One Man’s Passion Makes for an Impressive Museum

One Man’s Passion Makes for an Impressive Museum

Early 20th-century American industrialist Henry Clay Frick loved art. In fact, I don’t think it would be out of line to suggest Frick really, really loved art—so much so that he started an impressive collection in his Upper East Side home, which you can still view today.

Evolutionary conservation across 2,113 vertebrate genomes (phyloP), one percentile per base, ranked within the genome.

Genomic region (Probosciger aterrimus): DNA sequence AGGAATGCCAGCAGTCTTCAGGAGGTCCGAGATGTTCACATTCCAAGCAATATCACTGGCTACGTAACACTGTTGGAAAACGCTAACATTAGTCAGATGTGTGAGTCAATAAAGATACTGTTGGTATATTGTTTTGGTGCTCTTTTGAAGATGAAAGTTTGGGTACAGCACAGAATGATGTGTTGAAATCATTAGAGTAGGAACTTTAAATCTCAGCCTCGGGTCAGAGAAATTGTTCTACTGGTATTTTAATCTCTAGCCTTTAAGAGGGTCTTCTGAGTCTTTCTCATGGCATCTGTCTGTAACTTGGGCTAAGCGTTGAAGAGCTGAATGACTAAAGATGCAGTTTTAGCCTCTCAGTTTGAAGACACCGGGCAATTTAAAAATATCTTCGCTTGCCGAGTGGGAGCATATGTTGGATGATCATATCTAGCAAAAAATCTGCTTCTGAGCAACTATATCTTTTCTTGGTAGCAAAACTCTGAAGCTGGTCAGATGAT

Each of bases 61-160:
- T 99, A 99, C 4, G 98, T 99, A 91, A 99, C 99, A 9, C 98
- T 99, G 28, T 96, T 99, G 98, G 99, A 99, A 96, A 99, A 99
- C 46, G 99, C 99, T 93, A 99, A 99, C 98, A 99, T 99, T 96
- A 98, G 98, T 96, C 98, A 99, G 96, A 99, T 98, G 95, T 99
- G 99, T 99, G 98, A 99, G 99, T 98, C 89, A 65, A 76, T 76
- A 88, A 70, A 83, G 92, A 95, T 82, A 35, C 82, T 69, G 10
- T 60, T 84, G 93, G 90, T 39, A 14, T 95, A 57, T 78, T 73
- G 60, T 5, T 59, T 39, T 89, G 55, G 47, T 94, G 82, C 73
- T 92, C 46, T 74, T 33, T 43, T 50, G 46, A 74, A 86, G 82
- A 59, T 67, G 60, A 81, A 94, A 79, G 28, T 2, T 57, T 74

The Frick Collection, housed on the first floor of a sprawling mansion designed by Thomas Hastings, of Carrère and Hastings fame, is an assortment of works that span a number of art movements, years and disciplines. Walking the many galleries, art-lovers are treated to up-close glances at some of the most celebrated masterpieces in art history—from Impressionist watercolors in substantial ornate frames (works of art in themselves), like Claude Monet’s Vétheuil in Winter and Edgar Degas’ The Rehearsal to stately portraits, including Northern Renaissance painter Hans Holbein The Younger’s famed depiction of King Henry VIII’s chief minister Thomas Cromwell. Within the expansive galleries—which could even rival today’s most expansive apartments in terms of square footage—visitors will also find 18th-century French furniture, Limoges enamel, Oriental rugs, decorative art and bookshelves teeming with leather-bound titles. Although you can’t take photos in most of the museum, you won’t be disappointed with the Kodak moment-worthy photo opts granted in the museum’s tranquil Garden Court (pictured). For more information, click here.

 

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